;sierragorda.net" It covers about 32% of the state of Querétaro and is roughly the size of Rhode Island . When it was declared, the reserve had 683 communities with about 100,000 inhabitants.


events including

as well. The Feria Regional Serrana takes place each year in April and includes various artistic, cultural and sports events, including a fishing tournament. The Convivio de la Amistad takes place on May 1 on the banks of the Jalpan River in an area known as the Playita (Little Beach). The event is a very large potluck where families share food they brought. This usually begins after May 1 Labor Day events. Earth Day (Fiesta de la Tierra) takes place in June, sponsored by the Grupo Ecológico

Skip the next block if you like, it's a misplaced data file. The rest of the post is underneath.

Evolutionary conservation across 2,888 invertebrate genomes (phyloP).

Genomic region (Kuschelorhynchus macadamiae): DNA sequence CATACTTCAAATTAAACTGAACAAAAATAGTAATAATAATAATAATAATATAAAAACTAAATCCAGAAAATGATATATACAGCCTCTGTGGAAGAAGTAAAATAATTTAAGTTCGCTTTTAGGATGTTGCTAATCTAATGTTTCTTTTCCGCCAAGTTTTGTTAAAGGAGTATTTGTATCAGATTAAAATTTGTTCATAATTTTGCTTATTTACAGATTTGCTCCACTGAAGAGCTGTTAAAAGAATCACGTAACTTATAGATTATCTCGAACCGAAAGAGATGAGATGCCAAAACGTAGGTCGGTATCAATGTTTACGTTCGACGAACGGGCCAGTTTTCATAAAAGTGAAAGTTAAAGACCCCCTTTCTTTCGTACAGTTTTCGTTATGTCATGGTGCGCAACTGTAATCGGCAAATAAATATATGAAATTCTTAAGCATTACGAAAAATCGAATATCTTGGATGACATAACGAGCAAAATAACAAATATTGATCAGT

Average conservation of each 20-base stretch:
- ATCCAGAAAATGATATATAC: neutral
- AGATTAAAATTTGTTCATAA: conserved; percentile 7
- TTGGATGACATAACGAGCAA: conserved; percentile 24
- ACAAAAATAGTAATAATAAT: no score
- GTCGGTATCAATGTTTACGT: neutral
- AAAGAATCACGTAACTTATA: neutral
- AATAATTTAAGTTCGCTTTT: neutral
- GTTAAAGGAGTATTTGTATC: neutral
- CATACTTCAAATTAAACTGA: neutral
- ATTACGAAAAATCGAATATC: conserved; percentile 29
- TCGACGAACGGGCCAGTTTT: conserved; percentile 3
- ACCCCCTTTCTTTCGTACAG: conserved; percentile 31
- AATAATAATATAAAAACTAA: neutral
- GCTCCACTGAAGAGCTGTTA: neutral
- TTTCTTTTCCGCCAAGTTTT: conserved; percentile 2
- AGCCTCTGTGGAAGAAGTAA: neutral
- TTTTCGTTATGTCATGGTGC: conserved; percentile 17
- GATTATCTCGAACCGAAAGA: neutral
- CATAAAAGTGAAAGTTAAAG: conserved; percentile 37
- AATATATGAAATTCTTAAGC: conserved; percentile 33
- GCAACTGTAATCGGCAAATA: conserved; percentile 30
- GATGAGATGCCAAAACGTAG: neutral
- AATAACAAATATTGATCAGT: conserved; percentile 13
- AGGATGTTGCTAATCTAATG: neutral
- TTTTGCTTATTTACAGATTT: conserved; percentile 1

" The festival has a number of events including the coronation of the Paisano queen, a mass, a pickup truck parade decorated with symbols of the US and the Sierra Gorda area and a charreada event called El Jalpense. At night there is a dance with live music. The event attracts about 5,000 people per year and covered by television. Originally, the event was purely for Jalpan, but it has grown to include participants from surrounding municipalities.<


promoting+legal